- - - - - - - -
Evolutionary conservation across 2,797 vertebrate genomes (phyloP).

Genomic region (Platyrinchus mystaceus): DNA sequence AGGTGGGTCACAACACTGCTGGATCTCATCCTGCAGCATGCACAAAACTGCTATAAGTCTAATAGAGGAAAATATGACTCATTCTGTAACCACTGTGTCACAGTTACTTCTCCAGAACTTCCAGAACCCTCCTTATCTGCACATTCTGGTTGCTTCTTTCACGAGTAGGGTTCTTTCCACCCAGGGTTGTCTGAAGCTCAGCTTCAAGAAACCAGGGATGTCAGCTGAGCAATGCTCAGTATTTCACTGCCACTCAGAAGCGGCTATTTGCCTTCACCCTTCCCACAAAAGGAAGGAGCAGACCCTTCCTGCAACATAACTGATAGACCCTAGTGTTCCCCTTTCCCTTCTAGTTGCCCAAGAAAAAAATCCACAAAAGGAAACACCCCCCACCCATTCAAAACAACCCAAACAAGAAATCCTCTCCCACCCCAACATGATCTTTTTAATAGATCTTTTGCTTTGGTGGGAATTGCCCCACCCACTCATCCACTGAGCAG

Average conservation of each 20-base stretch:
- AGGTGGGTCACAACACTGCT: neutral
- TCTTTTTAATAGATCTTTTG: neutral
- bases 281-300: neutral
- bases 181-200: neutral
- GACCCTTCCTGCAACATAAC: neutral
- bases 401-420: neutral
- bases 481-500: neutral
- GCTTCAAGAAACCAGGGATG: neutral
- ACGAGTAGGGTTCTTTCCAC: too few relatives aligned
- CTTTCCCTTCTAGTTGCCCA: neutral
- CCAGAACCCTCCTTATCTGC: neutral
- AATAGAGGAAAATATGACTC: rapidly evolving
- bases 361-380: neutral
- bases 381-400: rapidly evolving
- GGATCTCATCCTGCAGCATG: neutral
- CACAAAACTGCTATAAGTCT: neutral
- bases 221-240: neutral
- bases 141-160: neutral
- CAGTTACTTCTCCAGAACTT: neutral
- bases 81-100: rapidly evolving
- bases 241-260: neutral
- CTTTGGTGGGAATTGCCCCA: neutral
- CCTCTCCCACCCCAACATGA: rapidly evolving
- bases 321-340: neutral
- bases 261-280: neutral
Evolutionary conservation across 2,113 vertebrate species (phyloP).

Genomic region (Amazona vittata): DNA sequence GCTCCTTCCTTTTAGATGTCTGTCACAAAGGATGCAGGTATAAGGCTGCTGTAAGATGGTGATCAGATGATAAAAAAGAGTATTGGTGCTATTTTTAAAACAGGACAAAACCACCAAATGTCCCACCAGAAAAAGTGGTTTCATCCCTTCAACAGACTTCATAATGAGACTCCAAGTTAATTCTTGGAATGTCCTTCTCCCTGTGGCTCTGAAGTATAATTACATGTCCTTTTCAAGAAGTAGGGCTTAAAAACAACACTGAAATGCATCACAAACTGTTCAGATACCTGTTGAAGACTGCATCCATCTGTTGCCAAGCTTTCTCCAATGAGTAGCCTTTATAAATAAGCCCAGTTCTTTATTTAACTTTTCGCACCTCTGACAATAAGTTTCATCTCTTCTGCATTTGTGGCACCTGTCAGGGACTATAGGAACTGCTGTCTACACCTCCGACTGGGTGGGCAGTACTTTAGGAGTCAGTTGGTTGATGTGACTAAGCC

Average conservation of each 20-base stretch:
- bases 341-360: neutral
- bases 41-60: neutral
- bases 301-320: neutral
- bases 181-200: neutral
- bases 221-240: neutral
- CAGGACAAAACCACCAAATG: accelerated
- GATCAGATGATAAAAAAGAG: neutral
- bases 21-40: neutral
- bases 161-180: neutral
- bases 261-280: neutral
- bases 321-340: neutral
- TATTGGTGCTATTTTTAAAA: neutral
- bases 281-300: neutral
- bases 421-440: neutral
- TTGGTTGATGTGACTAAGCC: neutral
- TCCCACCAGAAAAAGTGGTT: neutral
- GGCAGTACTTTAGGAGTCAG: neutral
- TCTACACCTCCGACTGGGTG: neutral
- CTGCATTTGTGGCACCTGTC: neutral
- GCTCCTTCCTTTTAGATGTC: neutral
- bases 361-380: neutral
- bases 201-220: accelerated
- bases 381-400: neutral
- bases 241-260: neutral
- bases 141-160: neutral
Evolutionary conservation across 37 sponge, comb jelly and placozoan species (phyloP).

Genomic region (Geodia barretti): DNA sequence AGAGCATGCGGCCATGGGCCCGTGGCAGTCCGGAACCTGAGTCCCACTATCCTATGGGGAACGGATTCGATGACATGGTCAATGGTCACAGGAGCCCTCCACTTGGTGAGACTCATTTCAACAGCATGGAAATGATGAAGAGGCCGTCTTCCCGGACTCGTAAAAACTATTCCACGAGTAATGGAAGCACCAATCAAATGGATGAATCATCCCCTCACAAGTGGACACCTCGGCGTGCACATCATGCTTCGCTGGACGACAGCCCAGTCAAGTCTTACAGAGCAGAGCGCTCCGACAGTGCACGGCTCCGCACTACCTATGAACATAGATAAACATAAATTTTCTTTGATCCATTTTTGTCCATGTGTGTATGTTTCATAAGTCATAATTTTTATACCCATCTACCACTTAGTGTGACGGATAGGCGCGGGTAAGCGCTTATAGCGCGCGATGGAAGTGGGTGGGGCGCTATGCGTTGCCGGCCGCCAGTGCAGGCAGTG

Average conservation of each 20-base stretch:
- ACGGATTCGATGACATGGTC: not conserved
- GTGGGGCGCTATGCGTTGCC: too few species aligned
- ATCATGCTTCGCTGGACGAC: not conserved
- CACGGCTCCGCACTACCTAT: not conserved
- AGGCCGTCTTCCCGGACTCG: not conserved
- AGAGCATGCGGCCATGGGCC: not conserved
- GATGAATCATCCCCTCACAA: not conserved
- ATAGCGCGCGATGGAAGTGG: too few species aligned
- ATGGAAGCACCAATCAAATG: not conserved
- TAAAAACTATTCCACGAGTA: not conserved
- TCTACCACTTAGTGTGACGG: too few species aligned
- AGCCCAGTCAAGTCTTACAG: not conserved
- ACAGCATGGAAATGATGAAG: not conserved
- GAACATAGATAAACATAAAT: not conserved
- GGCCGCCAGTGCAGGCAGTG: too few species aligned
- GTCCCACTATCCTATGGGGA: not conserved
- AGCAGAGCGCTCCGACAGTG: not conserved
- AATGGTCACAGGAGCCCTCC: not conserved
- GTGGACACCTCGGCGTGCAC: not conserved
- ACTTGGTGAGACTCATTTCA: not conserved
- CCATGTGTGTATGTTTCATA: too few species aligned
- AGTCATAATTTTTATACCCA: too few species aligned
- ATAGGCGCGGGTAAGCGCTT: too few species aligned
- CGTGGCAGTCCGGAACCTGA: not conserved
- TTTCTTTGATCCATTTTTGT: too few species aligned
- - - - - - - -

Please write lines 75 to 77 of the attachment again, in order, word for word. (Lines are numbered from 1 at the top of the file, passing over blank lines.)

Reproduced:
- GTCCCACTATCCTATGGGGA: not conserved
- AGCAGAGCGCTCCGACAGTG: not conserved
- AATGGTCACAGGAGCCCTCC: not conserved